Timer 72 may provide diagnostic functions as well. In one embodiment, a controller (e.g. control circuit 69) may count the time elapsed on timer 72 between closing valve 67 and reopening valve 67 within a single cycle. If the time elapsed is less than a predetermined minimum closure time, the controller may stop the vacuum pump. Such a condition is a likely indication of an obstruction somewhere in the pneumatic lines. In another embodiment, if the time elapsed is greater than a predetermined maximum closure time, the controller may stop the vacuum pump. This condition is a likely indication of a leak somewhere in the pneumatic lines. In these embodiments, the predetermined minimum and maximum closure times may be stored in a memory accessible by the controller, or programmed into an algorithm executed by the controller.
Another safety feature that may be provided by control circuit 69 is a low pressure shut-off threshold, or equivalently, a maximum vacuum pressure threshold. The low pressure shut-off threshold may be permanently fixed or programmed into control circuit 69, at a vacuum pressure higher than the highest maximum vacuum pressure obtainable using vacuum level selector 19. When the low pressure shut-off threshold is sensed by vacuum sensor 65, control circuit 69 shuts down the pump. This safety feature would actuate, for example, if valve 67 fails closed, if pump 51 runs at an excessive speed, or if for some other reason vacuum pressure cannot be relieved in the system.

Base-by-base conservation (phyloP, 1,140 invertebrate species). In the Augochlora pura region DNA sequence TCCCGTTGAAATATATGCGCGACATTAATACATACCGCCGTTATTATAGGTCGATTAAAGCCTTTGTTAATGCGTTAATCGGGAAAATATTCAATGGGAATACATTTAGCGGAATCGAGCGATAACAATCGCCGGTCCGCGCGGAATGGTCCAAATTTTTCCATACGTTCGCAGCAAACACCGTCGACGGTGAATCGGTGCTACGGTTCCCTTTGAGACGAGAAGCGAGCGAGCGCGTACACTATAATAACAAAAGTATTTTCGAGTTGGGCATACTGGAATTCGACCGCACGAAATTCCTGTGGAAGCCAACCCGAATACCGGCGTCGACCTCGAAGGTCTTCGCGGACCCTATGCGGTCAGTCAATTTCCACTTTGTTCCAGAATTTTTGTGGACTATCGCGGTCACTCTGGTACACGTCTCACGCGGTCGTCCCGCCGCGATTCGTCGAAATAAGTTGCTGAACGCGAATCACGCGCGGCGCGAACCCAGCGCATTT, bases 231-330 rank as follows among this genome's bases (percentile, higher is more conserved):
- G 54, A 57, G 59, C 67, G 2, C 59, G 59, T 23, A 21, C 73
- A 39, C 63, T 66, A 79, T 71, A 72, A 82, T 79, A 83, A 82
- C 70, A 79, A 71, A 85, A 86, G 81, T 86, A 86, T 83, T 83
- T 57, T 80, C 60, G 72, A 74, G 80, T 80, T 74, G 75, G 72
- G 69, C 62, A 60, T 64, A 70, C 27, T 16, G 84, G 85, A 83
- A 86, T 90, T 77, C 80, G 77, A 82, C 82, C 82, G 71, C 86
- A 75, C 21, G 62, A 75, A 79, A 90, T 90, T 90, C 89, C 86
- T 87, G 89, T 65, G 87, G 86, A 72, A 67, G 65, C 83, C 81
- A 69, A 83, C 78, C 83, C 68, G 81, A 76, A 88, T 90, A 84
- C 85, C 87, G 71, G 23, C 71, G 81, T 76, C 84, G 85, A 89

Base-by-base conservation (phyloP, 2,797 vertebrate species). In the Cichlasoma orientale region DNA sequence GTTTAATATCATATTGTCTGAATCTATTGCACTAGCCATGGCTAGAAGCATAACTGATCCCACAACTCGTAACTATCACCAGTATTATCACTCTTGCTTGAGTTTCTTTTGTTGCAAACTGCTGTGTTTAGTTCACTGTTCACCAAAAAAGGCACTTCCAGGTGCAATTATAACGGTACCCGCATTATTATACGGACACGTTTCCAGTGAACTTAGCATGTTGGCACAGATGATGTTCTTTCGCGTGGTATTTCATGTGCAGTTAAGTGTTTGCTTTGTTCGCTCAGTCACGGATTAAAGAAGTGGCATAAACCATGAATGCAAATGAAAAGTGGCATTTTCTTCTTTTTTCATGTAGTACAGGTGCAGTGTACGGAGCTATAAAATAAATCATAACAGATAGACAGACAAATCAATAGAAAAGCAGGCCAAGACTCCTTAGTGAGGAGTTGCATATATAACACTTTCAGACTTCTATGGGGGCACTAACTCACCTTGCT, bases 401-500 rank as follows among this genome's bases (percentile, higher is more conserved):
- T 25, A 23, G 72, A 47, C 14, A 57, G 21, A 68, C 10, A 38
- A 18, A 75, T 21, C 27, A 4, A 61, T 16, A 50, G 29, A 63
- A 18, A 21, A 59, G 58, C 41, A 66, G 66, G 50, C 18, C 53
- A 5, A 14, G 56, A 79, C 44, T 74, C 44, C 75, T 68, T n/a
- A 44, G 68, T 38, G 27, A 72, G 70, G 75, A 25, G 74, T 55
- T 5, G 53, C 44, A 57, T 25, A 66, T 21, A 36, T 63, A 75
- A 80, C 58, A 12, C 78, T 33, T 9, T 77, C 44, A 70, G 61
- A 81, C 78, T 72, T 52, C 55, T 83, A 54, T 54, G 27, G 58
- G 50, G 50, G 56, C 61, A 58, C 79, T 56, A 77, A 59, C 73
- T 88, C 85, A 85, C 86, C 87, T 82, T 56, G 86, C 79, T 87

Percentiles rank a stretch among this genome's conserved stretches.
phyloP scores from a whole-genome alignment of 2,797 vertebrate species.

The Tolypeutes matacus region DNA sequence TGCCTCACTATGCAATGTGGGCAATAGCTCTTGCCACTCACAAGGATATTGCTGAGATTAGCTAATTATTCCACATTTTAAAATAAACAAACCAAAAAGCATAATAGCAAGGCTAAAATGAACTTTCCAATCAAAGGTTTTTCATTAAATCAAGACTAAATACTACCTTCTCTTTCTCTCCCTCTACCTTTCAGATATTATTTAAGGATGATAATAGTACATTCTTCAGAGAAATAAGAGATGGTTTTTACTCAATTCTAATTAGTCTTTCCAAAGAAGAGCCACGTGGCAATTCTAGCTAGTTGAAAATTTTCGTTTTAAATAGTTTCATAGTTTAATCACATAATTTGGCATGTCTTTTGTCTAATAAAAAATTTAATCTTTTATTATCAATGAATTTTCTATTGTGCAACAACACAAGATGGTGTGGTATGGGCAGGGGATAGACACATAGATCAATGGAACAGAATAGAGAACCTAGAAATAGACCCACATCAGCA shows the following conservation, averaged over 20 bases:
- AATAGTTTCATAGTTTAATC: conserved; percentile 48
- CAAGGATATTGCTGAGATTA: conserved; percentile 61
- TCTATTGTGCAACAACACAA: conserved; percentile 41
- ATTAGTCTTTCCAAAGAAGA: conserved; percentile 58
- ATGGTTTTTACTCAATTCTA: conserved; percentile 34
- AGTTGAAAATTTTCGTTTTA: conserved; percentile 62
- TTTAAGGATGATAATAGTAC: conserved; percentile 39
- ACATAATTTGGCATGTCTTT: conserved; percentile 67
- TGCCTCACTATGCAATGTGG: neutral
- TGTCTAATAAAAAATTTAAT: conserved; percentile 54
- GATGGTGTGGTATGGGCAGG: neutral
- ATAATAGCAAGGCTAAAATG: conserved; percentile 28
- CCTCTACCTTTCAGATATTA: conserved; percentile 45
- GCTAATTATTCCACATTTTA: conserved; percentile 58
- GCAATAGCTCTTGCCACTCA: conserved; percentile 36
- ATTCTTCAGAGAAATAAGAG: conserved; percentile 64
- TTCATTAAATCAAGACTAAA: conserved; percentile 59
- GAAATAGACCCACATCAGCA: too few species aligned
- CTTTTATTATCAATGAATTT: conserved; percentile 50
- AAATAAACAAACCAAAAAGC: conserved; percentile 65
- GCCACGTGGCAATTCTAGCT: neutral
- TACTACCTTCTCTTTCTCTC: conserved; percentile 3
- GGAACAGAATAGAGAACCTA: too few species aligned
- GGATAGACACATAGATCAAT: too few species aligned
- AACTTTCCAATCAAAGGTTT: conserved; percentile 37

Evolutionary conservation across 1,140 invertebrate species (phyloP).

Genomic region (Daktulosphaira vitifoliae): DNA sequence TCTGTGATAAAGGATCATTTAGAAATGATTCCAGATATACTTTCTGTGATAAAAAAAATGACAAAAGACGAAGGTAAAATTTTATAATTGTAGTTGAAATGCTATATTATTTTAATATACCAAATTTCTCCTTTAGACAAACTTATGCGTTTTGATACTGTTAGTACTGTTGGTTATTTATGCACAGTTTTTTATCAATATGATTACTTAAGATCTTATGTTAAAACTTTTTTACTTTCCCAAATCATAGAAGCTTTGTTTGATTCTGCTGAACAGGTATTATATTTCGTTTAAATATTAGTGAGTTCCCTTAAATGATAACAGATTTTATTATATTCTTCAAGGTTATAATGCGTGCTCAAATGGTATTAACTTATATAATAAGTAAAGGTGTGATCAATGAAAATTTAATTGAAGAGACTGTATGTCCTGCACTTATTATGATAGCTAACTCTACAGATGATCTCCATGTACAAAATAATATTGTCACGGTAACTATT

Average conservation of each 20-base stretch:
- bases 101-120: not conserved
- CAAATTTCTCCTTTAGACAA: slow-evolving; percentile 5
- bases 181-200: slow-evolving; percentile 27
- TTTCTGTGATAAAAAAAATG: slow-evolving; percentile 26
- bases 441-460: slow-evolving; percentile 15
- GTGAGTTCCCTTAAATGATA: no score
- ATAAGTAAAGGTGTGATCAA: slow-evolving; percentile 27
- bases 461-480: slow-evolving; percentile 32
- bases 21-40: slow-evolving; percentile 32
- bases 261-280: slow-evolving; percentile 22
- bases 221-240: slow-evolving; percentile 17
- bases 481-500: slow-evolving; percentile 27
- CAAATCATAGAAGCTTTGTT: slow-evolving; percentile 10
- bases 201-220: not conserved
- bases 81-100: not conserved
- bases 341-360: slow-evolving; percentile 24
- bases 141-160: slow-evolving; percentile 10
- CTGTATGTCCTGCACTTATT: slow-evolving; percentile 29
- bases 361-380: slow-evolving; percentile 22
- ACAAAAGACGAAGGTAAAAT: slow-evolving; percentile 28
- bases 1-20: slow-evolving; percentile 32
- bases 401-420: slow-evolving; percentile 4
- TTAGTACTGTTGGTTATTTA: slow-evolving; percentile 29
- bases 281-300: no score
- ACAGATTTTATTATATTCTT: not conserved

The vacuum pulse created by the breast pump system may be ideally suited for use with breast cups that collapse in a progressively controlled way that simulates the suckling action of a nursing infant. Progressively collapsible breast cups collapse in response to an applied vacuum pressure such that the areola area of the breast is squeezed before the teat. Breast cups of this type are disclosed in co-pending U.S. patent application Ser. No. 10/644,199.
As indicated in
The periodic vacuum pulse as illustrated in
A programmable breast pump system according to the invention is not limited in operation to the foregoing examples of
The process flow chart of
The next step is step 904, in which a vacuum level is selected. In the next step 906, a vacuum rate is selected. These selecting steps 904 and 906 may be performed in any order. In one embodiment, either or both of these steps may be performed by a user adjusting the position of a manually operated selector. The selector may simply be toggled to an on position, or it may be adjusted to one of many possible positions. In another embodiment, selecting steps 904 and 906 may be performed automatically, for example, by a control circuit executing an algorithm.